Interview 3: My third interview was with a public library system. The position was for the local detention center. It was also the library system that had returned my unsolicited resume back to me stamped rejected. It was not a good sign. At the interview, while shaking hands, I noticed one person had the list of interviewees face up in front of them. I quickly took a sneak peek while shaking their hand and discovered I was competing with someone else from the state prison system. I seemed doomed to fail. The interview went well and I received a call from the library asking me to come to a second interview with the administration from the jail. This one did not go as well. I was 26 years old and looked much younger and am not exactly an imposing figure. The security supervisor at the jail was furious that they had chosen me and said I wouldn’t last. He was not shy about saying that with me in the room. He was completely against me being hired. The rest of the room was not quite as hostile, but they were not friendly. I was sure that I was headed back out on the job hunt again. Instead, as we walked to our cars, the library people told me that it didn’t matter what the jail thought I was their choice and the job was mine if I wanted it.  I was so desperate to get out of my current position that I readily agreed to go work at a place where the people in charge clearly did not want me. Spoiler alert: I outlasted every person in the room who said I wouldn’t last.

I was heading back to jail. I felt comfortable doing this because I was not intimidated my jail and also because I thought for sure I could work my way up and out of the jail before too long. I was so young and stupid.

My Life as a Jailbrarian: Scenes from the State

I was only with the state for about a year, so there aren’t a lot of interesting stories to tell. I think the one from the last post was the most interesting day I had at work. So, the entire year will be completed in this post.

Most of my time with the state was spent in an office working on a computer. Nothing much exciting ever happened in the office. We had the occasional collect call from a prison with an inmate trying to contact us. There was the time my boss was given a brand new computer even though she never actually used her computer so the IT guy switched it with mine one day while she was out of the office. She never noticed. There was the time I was called down to the front desk because I had certified mail and had to sign for it. It turned out to be Penthouse magazine. This happened for several months until I figured out why. It was soon after the state banned adult magazines from the prison libraries. One librarian kept getting them in the mail so she sent them to us so she wouldn’t get in trouble. Most of what I remember from the office is that the boss was the worst boss I’ve ever had and being in prison was preferable to being in the office with her.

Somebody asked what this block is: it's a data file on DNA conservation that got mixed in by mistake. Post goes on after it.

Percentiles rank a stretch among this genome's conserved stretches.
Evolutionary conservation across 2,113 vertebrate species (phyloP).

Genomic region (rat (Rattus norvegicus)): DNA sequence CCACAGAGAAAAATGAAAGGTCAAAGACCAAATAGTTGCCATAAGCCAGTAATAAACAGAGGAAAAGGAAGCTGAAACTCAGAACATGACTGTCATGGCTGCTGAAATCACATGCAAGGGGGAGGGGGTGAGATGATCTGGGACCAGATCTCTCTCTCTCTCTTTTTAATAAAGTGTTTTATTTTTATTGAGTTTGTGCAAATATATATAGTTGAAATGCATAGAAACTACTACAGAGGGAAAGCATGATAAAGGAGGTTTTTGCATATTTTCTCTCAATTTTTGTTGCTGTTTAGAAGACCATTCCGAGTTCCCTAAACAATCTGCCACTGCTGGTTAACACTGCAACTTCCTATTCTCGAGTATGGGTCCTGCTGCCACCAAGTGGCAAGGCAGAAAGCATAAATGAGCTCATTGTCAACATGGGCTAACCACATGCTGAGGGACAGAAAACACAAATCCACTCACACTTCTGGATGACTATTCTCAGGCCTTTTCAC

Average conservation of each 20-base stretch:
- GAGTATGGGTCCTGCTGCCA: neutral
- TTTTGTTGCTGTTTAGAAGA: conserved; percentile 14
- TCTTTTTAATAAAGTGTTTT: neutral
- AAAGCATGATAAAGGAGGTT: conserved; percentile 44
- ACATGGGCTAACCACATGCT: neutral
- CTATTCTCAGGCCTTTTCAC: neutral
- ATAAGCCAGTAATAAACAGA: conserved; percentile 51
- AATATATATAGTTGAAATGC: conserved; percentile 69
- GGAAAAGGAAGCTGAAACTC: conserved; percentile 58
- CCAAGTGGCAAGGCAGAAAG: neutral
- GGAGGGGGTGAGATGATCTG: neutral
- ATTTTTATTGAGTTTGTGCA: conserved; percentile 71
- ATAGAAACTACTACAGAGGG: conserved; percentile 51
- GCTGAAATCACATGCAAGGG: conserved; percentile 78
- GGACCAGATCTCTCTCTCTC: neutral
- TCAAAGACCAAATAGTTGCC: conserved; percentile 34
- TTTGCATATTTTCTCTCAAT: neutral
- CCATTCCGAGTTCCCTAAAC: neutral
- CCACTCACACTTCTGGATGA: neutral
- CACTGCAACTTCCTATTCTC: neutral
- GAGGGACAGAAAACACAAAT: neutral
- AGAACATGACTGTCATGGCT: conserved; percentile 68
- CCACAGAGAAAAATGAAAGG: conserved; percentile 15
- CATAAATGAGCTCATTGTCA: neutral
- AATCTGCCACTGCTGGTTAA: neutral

I got the chance to do be in prison more when the librarian at the women’s prison left. I spent a couple of months working as the substitute librarian. There aren’t a lot of exciting stories from my time there. I do remember one early morning when I signed in and headed over to the building where the library was located only to find it locked. I had arrived before the day shift roll call was done and the education building was not yet open. I considered waiting at the door until this officers arrived and then realized I was lurking around prison grounds in the dark and the officers in the towers had guns. I changed my mind and walked over to the roll call room to wait for the officers there. I had a library worker go on maternity leave. It was not something I expected to happen while working in prison. It was relatively uneventful. It was a good job. It was an easy commute. It was a 7-3 schedule. The inmates didn’t cause me much trouble. I had a private restroom.  I applied to be the full time librarian but did not get the job, most likely because my boss was an asshole.

I went back to the office and back in front of a computer. I took over the LASI program when the LASI coordinator  went out on medical leave. This meant I supervised law students who used LEXIS to send requested legal cases to the inmates on request. This program was eventually moved to a building back at the penitentiary compound from the last post. This meant I spent some days working out of the compound. One perk if working at the prisons was that the library staff had reserved parking spots. This was never an issue at any other prison, but it became an issue here. There was a lot of construction at the compound at this time so parking was scarce. It was not uncommon for someone to be parked in my spot if I arrived at the compound later in the day. One day I guess I was in a bad mood(shocking, I know) and had had it with people taking my spot so I pulled in behind them, parked and started to head in to work. An officer ran over to confront me about this. Due to the construction, the compound was guarded on the ground by armed correctional officers. This guy was one with a gun. He ordered me to move my car. I refused. He ordered me to move the car again. I pointed to the sign that said reserved for librarian and told him that I was the librarian and that I would be happy to move my car to let the car parked illegally to vacate my spot. I honestly can’t remember who won that fight, In my mind I did, but I think that is a false memory. I’m pretty sure that the guy with the gun probably won, but let’s pretend I did.

Eventually, the stress of working for a horrible person, the fact that it was a contract position with no benefits and that fact that she had rejected me when I applied to be a real employee added up to me deciding my time in prison was over. My boss did manage to be an asshole one more time by pulling me into a conference room to yell at me when she heard I was looking for a new job. Fun times.

Up next: I apply for parole.